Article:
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That brief U-turn doesn’t count the two other times during his college coaching career when Meyer resigned due to health issues.
No one takes losing games – both the fear from it or the reality of it – worse than Meyer.
He hardly took winning games well, either. Even during one of his five unbeaten seasons as a college coach, he struggled with lost weight and sleepless nights. In 2016, his Ohio State Buckeyes beat Michigan in double overtime, only to have Meyer sprawled out, facedown on the field, a picture of exhaustion rather than exhilaration.
The man is hard-wired. High-strung. Tortured.
He is also one hell of a coach, which is just one reason that ESPN reported Sunday that multiple NFL teams want to talk to the life-long college coach about his interest in open or soon-to-be open head coaching jobs.
Would Meyer accept a job in a league where losses are common and victories by more than one score are rare? And would an NFL team believe that a guy who struggled to handle such things in the past will now excel in an Any-Given-Sunday meat grinder?
Or put it this way: In seven years at Ohio State, Meyer lost nine games, playoffs including (83-9).
This season in New England, Bill Belichick could lose 10.
There is no level of coaching that can compensate for lesser talent or NFL parity.
With the exception of Alabama’s Nick Saban, Meyer is the second-most successful college football coach of this era. And if Meyer didn’t struggle with those mental and physical issues, the debate might be closer.
His resume includes three national titles and a 187-32 record (.854 winning percentage) while leading four schools (Ohio State, Florida, Utah, Bowling Green). So it isn’t a surprise that teams wonder if he’ll make the leap.
Urban in Jacksonville trying to rebuild the Jaguars with No. 1 pick Trevor Lawrence at quarterback? Urban trying to unlock a multi-talented star such as Deshaun Watson in Houston? Urban to Detroit where Chris Spielman, a former Buckeye legend, is now a power player in the front office?
The answer isn’t as clear as Meyer’s undeniable success and acumen coaching football suggests. This isn’t a plug-and-play, with the main obstacle being whether Meyer can adapt to the pro way of life from his college comfort zone, a question that hovers over every coach who has spent his career in the NCAA. (This jump rarely works, of course.)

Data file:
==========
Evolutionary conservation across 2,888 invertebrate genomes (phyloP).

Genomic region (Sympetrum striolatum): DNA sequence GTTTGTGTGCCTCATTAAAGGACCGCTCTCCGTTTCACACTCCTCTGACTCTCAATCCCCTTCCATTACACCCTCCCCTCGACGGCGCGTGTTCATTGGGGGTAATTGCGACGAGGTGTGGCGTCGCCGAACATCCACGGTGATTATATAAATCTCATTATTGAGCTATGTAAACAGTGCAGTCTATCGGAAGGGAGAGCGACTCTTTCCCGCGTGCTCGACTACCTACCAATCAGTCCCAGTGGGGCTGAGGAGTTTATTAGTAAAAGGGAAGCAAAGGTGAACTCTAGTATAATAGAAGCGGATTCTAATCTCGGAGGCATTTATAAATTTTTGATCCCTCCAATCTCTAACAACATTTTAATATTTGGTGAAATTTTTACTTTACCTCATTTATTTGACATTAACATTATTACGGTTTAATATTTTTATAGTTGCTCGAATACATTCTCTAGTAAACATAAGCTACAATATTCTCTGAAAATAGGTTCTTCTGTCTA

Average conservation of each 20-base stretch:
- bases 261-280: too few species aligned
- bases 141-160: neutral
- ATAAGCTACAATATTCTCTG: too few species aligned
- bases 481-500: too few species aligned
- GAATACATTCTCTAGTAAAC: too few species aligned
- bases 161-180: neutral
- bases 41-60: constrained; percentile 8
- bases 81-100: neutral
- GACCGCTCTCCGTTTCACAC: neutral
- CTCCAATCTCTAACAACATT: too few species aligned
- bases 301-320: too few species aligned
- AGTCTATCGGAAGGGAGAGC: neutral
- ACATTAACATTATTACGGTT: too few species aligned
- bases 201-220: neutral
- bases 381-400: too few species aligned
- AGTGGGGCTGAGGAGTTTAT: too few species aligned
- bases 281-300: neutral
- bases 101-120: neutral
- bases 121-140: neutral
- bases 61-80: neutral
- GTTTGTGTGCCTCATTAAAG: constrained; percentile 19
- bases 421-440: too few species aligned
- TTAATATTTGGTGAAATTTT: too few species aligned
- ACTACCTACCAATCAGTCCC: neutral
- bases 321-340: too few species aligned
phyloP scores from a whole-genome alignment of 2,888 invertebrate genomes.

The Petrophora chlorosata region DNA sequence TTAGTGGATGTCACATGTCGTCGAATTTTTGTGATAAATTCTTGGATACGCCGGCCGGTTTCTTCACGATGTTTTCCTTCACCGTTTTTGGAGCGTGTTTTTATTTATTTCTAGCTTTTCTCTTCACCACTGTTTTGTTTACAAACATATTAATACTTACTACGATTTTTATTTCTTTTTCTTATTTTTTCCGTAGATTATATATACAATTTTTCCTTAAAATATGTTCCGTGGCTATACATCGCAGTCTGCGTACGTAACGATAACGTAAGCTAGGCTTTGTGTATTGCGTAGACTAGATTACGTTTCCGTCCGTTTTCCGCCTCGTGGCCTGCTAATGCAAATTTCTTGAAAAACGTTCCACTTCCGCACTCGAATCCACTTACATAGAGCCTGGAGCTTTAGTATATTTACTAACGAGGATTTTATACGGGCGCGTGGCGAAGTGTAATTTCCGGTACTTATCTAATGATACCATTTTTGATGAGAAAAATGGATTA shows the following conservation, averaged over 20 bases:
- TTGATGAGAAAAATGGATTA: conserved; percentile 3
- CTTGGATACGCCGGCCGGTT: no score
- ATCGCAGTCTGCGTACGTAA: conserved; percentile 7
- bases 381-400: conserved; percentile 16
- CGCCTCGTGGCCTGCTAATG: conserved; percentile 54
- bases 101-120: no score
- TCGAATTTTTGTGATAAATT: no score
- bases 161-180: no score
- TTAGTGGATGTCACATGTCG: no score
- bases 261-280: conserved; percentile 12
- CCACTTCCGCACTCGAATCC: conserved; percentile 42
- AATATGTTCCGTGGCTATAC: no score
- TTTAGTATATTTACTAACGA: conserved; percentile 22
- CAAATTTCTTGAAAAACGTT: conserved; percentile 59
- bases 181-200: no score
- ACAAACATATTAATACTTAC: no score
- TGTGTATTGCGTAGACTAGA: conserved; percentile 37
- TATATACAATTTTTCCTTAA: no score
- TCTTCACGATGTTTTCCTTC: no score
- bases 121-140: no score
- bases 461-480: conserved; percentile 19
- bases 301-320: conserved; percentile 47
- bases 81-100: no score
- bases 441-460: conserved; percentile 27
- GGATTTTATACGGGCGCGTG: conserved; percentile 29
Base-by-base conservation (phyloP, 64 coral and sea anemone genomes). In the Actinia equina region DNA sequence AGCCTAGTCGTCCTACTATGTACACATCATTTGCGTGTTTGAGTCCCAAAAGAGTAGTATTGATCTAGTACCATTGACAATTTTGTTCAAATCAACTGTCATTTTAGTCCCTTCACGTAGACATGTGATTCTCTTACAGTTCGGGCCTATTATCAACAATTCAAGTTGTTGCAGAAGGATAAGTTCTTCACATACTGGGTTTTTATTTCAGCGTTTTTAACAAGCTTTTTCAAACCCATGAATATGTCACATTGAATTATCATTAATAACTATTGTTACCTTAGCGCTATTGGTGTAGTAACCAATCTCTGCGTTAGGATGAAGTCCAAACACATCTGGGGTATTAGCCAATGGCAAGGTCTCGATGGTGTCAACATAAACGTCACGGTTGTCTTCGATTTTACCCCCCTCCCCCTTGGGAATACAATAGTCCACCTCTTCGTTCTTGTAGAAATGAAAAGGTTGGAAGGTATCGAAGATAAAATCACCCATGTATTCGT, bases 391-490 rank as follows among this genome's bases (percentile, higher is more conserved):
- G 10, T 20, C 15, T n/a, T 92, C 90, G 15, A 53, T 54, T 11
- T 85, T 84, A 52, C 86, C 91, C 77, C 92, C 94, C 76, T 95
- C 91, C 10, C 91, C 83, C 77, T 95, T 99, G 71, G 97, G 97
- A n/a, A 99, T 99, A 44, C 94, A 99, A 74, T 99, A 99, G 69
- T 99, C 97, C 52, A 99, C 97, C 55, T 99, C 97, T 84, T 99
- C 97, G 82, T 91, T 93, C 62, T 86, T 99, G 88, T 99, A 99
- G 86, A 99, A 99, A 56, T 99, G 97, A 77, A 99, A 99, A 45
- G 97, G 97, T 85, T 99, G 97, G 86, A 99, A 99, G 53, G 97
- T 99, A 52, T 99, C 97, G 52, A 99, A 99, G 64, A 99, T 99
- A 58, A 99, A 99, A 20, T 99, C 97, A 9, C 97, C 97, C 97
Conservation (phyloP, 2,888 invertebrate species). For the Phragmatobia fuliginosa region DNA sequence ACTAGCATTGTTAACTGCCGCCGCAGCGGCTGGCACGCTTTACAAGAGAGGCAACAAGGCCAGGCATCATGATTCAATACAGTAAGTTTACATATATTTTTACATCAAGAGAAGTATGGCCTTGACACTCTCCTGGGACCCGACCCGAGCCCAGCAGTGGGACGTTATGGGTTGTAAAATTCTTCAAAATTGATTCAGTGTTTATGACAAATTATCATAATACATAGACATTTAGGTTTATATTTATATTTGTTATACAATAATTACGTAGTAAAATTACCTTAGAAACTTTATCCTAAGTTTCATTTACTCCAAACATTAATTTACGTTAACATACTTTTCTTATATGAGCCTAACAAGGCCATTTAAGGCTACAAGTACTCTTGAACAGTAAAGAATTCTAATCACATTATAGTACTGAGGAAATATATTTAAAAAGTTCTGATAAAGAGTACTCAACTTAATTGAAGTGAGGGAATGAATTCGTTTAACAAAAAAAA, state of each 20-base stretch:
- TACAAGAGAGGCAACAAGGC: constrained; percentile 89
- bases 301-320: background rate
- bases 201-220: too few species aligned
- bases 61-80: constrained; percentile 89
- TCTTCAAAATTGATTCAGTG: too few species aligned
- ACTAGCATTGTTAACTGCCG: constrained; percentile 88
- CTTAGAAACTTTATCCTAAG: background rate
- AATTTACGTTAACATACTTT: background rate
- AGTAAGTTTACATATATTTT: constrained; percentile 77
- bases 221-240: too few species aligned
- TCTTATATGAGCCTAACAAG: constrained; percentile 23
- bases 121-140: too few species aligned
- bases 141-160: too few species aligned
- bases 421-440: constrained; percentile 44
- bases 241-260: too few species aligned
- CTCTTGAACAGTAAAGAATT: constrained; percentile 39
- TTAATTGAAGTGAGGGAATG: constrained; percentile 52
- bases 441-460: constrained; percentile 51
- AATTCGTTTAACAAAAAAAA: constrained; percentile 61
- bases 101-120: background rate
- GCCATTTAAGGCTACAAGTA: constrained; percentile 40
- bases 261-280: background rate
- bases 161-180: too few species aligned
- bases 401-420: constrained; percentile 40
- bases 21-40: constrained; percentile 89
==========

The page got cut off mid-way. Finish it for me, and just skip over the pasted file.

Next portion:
Meyer is only 56 but he has already walked away from juggernauts he built in Gainesville and Columbus. While fans often mock the concept, the issues are real.
If coaching college can compromise someone’s health, then what happens at the NFL when you can’t load up a third of the schedule with the Citadel or Ball State, and there is no limit to the number of five-star recruits (i.e. first-round draft picks) to reload a roster on the fly?
Many coaches who leave college for the NFL find solace in the competitive restraints of pro ball. Namely, the lack of recruiting – you don’t have to feel guilty if you aren’t texting high school prospects while, say, sitting in church or having an offseason family dinner. Life in the NFL is no 9-to-5 cush job, but in that regard it isn't as relentless as college.
It’s debatable whether Meyer, the ultimate control freak, would even like that. Perhaps his fear of losing is best dealt with through work designed to assure it doesn’t happen.
Then there is the question of whether Meyer’s personality and skills would translate to players who are paid professionals, not “student-athletes” desperate to get to the next level.
When it comes to building a program that identifies competitors and maximizes their collective strengths, few have ever been better than Urban Meyer. Yet the pro dynamic is different. There is less control. Less power. More challenges. You have to manage losing streaks as well as winning games.
If NFL teams are kicking the tires here, then they believe Meyer is capable of overcoming that and changing his approach to fit the reality of dealing with grown men full of individual interests. Finding a way to win has never been Urban’s problem. He has done it at all levels with all kinds of talents and schemes.
The question is whether he’d want to try it in the NFL.
Let alone for how long.
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